Only in Guatemala the world was created in 23 different ways. There are 23 languages and 23 different words for God. Here, women using magic threads of every color of the rainbow spin, weave and embroider more than 500 different native costumes. Many fertility goddesses bring light and strength to the flowers, the stars, and also to the beautiful creatures of the jungle in Guatemala. People still worship the Sun, father of all harvests, who is remembered in some 23 different rituals.
Every God in Guatemala has his place, because the spirit that dwells in the profoundly mystic hearts of its people swings gently between the sweet smoke of the copal incense and the early morning canticles of the Ave María. But whether from gilded altar pieces in small churches, or vegetation choked pyramids wrapped in the fragrance of incense and flowers, all prayers ascend to the Creator. In exquisite altar pieces the comforting image of Jesus and his Mother watch over their Guatemalan children. Out in the wild, in the jungle where the ocelot lives, hidden forces await to see that nothing happens to the sacred Ceiba tree, because nothing moves the knowledge of the lord of the wild.
During holy week, the day of All saint´s and the feast days of the patron saint that protected the towns, are spiritual, joyful occasions, for the descendents of the ancient Maya who sing and make colorful offerings.
In Guatemala beauty pursues the traveler at every corner. Quichés, Mams, Tzutujils and Cakchiquels, men with elated heart, work with malleable damp clay, powerful jade or wood from the forests. The concepts colors and shapes they produce in their ancient art are astonishing. On simple backstrap or pedal looms, the women weave history with their wool and cotton threads creating huipiles and other fine textiles.
Thursdays and Sundays are market days in Chichicastenango. People are nearby areas bring their fruits, flowers and seeds, handicrafts, dresses and shawls to sell. The day before stores are set up amid much laughter and chatter. Little by little the market surrounds St. Tomas Church like a labyrinth. At sundown, the rituals begin. Prayers are said while incense sends the messages up to their beloved gods.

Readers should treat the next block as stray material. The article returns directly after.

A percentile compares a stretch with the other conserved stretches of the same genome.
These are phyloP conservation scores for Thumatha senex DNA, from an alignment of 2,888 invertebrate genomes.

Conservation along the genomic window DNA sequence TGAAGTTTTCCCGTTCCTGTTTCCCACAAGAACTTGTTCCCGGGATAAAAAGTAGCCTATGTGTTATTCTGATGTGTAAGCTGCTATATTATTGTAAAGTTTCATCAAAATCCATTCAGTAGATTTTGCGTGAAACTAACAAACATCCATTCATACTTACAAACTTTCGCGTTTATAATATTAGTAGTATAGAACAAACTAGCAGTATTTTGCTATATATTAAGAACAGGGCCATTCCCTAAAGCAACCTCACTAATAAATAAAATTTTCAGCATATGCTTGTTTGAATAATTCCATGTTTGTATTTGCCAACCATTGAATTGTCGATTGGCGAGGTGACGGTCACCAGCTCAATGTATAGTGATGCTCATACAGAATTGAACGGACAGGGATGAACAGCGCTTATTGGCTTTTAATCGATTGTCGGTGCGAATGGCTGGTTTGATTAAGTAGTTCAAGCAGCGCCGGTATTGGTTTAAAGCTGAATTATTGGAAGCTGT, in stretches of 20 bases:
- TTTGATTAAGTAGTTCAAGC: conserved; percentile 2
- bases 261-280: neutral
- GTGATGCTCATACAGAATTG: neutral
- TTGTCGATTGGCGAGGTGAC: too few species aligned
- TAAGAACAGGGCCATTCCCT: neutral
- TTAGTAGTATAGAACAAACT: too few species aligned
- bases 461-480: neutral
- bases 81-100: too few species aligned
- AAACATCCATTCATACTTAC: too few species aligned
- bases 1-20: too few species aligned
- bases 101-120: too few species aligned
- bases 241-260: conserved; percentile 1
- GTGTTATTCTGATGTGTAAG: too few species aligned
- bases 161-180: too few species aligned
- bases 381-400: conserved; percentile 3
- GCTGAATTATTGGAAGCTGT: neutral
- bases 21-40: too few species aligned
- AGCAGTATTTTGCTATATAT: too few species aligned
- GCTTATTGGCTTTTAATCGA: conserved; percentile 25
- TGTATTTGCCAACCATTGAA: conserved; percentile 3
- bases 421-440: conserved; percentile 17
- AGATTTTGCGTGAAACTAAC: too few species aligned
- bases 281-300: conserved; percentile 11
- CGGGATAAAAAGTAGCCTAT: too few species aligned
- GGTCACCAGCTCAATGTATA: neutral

Mass is held on Sunday morning with the pleasant aroma of burning incense. When the area is perfumed, the Maya officiator begins his ritual over a fire and a reverent hush invades the atmosphere. The women enter the church with folded shawls covering their heads, the marimba accompanies the songs, while the parishioners pray and small candles shine in the aisles where spirituous liquor and rose petals have been scattered. At the same time, in the narrow streets of the town, different Cofradias (Brother hoods) appear and proudly make themselves heard.
It was here in 1700, where Fray Francisco Ximénez founded the Popol Vuh, the sacred book of the Quichés, that describes the origins of the world and the superhuman deeds of their main gods.
Chichicastenango is a colorful place with the sound of different dialects, with different articles for sale: impeccably handmade handicrafts, singular clothing, exotic tasting food and praises to a non-forsaking god.
San Antonio Aguascalientes
The town is just 15 minutes away from the city of Antigua Guatemala, its known for its handmade weaving, a tradition dating back to colonial times.
Life in San Antonio Aguascalientes keeps pace to the weavers whose hands give shape to huipiles, tzutes, tapestries and small rooms of traditional design and bright colors, made with the skill of their ancestors.
The work on backstrap looms, weaving the threads with the help of a primitive shuttle, while the wind inspires their designs.